|Chirine's astrolabe, which was a gift from my kids...|
I am back, after a very long and very busy week. It didn't help that I caught a chill last Saturday, while out in the storm, and was under the weather Sunday through Tuesday. Let me backtrack a bit, if I may, and fill in the gaps...
First off, I'd like to thank everyone who commented and e-mailed about how they do and don't use miniatures in their games. What struck me about your responses, as well as that of the OSR bloggers, is that you all noted that it's all about your individual play styles - and not that of what somebody is supposed to have decreed in the pages of "The Dragon", years ago.
Well, yes! This is, to me anyway, what it's all about. Your play style is what should be driving how you play; what you enjoy is what you game, is my theory. As one commenter put it, 'the OSR' is made up of many camps, and I think he's right; gaming should be, in my mind, a big enough tent to allow for a lot of things. In my own experience:
Dave really liked to use miniatures, and did so whenever he could;
Phil liked to make miniatures, and used them as appropriate to the game situation;
Gary didn't like to use miniatures, and didn't.
I think that covers the entire spectrum, really.
So. last Saturday, I worked the football game here in the Twin Cities - it's overtime, and it pays for the medical bills. We had a pretty severe storm come through during the game, which gets the adrenaline going when you have 42,000 people in an open-air roofless stadium with fifty to seventy mile-per-hour winds, damaging hail, and heavy rain predicted - and predicted to hit in about forty minutes, at that.
Here in the Twin Cities, we have a tradition of what's called 'tailgating', where people party in the parking lots outside the stadium before and after the game; people grill and have fun, and they bring these nice 'lawn tents' which are expandable frames with fabric tops on them. (Which we could have used on the Northwest and Northeast Frontier campaigns with Phil, but I don't think they'd been invented yet.) I will leave it to your imaginations what happens to these tents / awnings / gazebos when winds like we got during the storm hit them; in order to minimize the damage, I was sent around in my little electric cart - I do 'Motorist Assistance' calls, which means I do jump-starts, perform miracles in lock-outs, and fix flat tires; a disabled vehicle plays havoc with traffic flows, so we try to clear them as fast as we can - to warn folks to take precautions. It seems to have worked; we had something like fifty tents up and going in the flat lots around the stadium, and only three were lost due to the high winds. The Stadium Operations crew did evacuate the stadium; but, this being Minnesota where we are made of sterner stuff due to our Scandinavian roots, the game resumed after a 45-minute 'rain delay'.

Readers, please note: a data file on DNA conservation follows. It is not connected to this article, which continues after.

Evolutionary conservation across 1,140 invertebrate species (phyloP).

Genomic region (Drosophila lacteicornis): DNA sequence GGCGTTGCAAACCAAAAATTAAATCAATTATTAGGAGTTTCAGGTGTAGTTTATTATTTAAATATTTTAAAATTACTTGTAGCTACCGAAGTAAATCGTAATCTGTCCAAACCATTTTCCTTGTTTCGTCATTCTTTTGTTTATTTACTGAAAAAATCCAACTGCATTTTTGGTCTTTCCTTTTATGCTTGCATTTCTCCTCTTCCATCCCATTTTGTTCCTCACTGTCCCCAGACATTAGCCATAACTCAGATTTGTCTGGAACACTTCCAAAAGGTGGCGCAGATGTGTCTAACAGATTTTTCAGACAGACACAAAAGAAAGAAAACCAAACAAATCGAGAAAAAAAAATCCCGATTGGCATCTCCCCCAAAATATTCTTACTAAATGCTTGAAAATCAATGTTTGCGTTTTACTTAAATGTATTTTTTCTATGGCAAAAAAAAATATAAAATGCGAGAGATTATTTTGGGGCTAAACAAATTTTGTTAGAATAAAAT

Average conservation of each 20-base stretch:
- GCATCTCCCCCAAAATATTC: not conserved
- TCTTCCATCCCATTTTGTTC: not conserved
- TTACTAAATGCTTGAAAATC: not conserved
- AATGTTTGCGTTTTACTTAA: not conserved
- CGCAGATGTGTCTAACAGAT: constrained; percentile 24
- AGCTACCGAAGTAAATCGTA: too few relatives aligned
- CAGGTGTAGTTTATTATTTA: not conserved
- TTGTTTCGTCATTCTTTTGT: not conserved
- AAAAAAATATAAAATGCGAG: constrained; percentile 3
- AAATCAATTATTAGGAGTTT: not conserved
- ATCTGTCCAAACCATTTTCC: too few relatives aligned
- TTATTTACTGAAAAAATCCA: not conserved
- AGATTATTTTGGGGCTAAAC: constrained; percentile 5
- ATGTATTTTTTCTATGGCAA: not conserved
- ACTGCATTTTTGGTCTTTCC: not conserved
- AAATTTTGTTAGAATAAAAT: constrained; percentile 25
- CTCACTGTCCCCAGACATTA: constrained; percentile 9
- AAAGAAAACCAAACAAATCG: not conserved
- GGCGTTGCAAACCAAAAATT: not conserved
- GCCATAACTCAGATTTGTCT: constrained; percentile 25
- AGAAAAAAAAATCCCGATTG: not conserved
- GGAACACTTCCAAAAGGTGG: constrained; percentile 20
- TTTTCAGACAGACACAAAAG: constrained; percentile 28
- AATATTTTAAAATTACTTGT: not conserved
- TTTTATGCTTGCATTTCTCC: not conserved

The downside was that the rain was coming in horizontally, and in sheets; I wound up taking cover under a building portico, as my cart was on the verge of being blown over by the wind. The temperatures dropped like the proverbial rock, as the storm front came through; we went from nearly +80F down to a chilly +60F in less then fifteen minutes, and being soaking wet I got very cold.
As a result, I felt very poorly on Sunday; I did get through my overnight shift, but came home very sick. I spent the next thirty hours flat on my back, with The Missus enforcing a period of bed rest with hefty doses of fluids. I took some sick leave on Monday night, but managed to stagger through Tuesday and Wednesday nights with the aid of powerful potions administered by The Missus.
Thursday was The Missus' turn; she got her stitches from the previous surgery out, and everything looks pretty good. She's still sore, but she's feeling pretty good. I stayed home that night, as we had another appointment on Friday...
... Which was a round of exploratory surgery to try and locate what seems to be a "fibroid tumor" in The Missus' abdominal region. It showed up on an ultra-sound exam, and the doctors went in to have a look around; it's believed to be non-malignant, so there was no rush, but everyone just wanted to make sure. All of us came to the party, but the tumor was a no-show; it wasn't visible. So, The Missus will have a go with the ground-penetrating radar - er, an exam with the MRI machine - to scope out where this thing might be lurking.
Yesterday, I took the day off, and I am feeling better. I'm still working on getting back up to speed, and I'll be getting back to all of you as fast as I can.
In other news. the big D&D lawsuit trial is over, for now:
I have been getting some figures painted, as a way to keep my blood pressure down during these troubled times; pictures when I get the chance...
Player-characters note! Here's an excellent series by a British newspaper on what we usually call 'encumbrance' in our games:
Back when I went through my 'basic training', I carried literally more then my own body weight in equipment, weapons, ammunition, and supplies; as a result, I got stuck down in the bottom of a ravine and had to be hauled out by the rest of my squad. I was told - in no uncertain terms! - not to do that again, thank you.
And , to end on a humorous note, here's a news story I think you'll be amused by:
Honestly, Gentle Readers, I couldn't make this stuff up if I tried...